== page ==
# Reducing voltage with two resistors

• banoosh
In summary, the conversation discusses how to reduce an electric potential of 6.0 V to 5.0 V in order to run certain computer chips. It suggests using two resistors in series, with one having a resistance of 330 Ohms. The conversation then provides a hint to find the resistance of the second resistor by using the concept of a voltage divider.
banoosh

## Homework Statement

An electric potential of 5.0 V is required to run certain computer chips. A 6.0 V battery may be used to do this but it must be connect to two resistors in series. Supposing one has a resistance of 330 Ohms what should the other be? (The computer chip will be driven by the voltage across only one of the two resistors.)

## Homework Equations

Req= R1+R2+...
Voltage=current x req

## The Attempt at a Solution

I realize that equivalent resistance for series circuits just involves simple addition, but I don't know how to tie that in with voltage. Initially I tried solving for current (330 ohms(I)= 6V) and got .018 Amperes. plugged that into 5 volts to find the req (5v= R(.018)) and came out with 277. subtracted that from 330 and got 53 which is wrong. ?

The question is awkwardly worded, but the key is in the parentheses at the end. Picture the two resistors in series. Picture the computer chip in parallel with the second resistor. Finally assume that the computer chip draws very little current compared to what flows through the two resistors. (A terrible assumption if this were the real world). Can you find a value for the second resistor such that the voltage drop across the second resistor is 5 volts?

banoosh
Look up: voltage divider

Moderator note: I've re-named your thread to: Reducing voltage with two resistors. Thread titles must be descriptive of the question or problem being asked, not a plea for help. Refer to the pinned thread: Guidelines for students and helpers pinned at the top of the thread list for more information.

Cutter Ketch said:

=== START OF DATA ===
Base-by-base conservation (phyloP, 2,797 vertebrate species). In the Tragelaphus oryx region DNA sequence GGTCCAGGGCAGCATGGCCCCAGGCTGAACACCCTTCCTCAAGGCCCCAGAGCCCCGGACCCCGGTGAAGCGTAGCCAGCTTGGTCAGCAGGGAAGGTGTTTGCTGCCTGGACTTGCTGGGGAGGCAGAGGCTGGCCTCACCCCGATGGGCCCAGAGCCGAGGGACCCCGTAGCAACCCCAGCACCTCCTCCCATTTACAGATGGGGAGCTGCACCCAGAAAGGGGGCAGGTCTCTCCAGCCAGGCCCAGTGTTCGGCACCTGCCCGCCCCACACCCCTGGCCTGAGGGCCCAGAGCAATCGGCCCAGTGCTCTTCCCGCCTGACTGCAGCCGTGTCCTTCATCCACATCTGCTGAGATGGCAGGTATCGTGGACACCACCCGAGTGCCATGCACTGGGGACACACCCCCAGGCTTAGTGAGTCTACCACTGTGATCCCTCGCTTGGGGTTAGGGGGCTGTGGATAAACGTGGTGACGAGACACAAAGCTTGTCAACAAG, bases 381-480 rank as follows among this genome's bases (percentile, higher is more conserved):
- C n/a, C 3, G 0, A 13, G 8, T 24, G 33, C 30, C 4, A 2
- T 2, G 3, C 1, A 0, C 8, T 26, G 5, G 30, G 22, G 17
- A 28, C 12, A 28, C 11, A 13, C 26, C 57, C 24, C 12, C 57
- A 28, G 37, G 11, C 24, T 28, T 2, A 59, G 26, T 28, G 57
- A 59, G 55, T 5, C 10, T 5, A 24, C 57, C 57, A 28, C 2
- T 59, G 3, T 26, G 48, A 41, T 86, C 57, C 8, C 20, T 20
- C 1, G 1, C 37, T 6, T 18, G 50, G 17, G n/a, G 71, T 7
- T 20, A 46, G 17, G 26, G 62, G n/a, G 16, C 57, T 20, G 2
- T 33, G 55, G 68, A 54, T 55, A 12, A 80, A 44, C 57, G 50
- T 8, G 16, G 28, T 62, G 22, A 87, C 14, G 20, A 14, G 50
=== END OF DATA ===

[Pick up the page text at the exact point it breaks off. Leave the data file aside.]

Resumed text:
The question is awkwardly worded, but the key is in the parentheses at the end. Picture the two resistors in series. Picture the computer chip in parallel with the second resistor. Finally assume that the computer chip draws very little current compared to what flows through the two resistors. (A terrible assumption if this were the real world). Can you find a value for the second resistor such that the voltage drop across the second resistor is 5 volts?
thanks! the wording of the question did confuse me, so much appreciated

## 1. How do two resistors reduce voltage?

Two resistors can be connected in a series or parallel circuit to reduce the voltage. In a series circuit, the voltage is divided between the resistors, reducing the overall voltage. In a parallel circuit, the resistors provide multiple pathways for the current to flow, resulting in a lower voltage across each resistor.

## 2. What is the formula for calculating the voltage drop across two resistors?

The formula for calculating the voltage drop across two resistors in series is V1 + V2 = Vtotal, where V1 and V2 are the voltages across each resistor and Vtotal is the total voltage. In a parallel circuit, the formula is 1/Vtotal = 1/V1 + 1/V2, where V1 and V2 are the voltages across each resistor and Vtotal is the total voltage.

## 3. What is the purpose of reducing voltage with two resistors?

The purpose of reducing voltage with two resistors is to control the flow of electricity in a circuit. By reducing the voltage, the current can be regulated and the components in the circuit can be protected from damage. Additionally, reducing voltage can also be used to increase the efficiency of a circuit.

## 4. How do you choose the appropriate resistors for reducing voltage?

The appropriate resistors for reducing voltage depend on the desired voltage drop and the current in the circuit. The resistors should have a value that is significantly higher than the load in order to prevent too much current from flowing. It is also important to consider the power rating of the resistors to ensure they do not overheat.

## 5. Can reducing voltage with two resistors affect the overall performance of a circuit?

Yes, reducing voltage with two resistors can affect the overall performance of a circuit. It can cause a decrease in power and efficiency, as well as introduce additional resistance and heat into the circuit. It is important to carefully select and place the resistors in order to minimize any negative impact on the circuit's performance.

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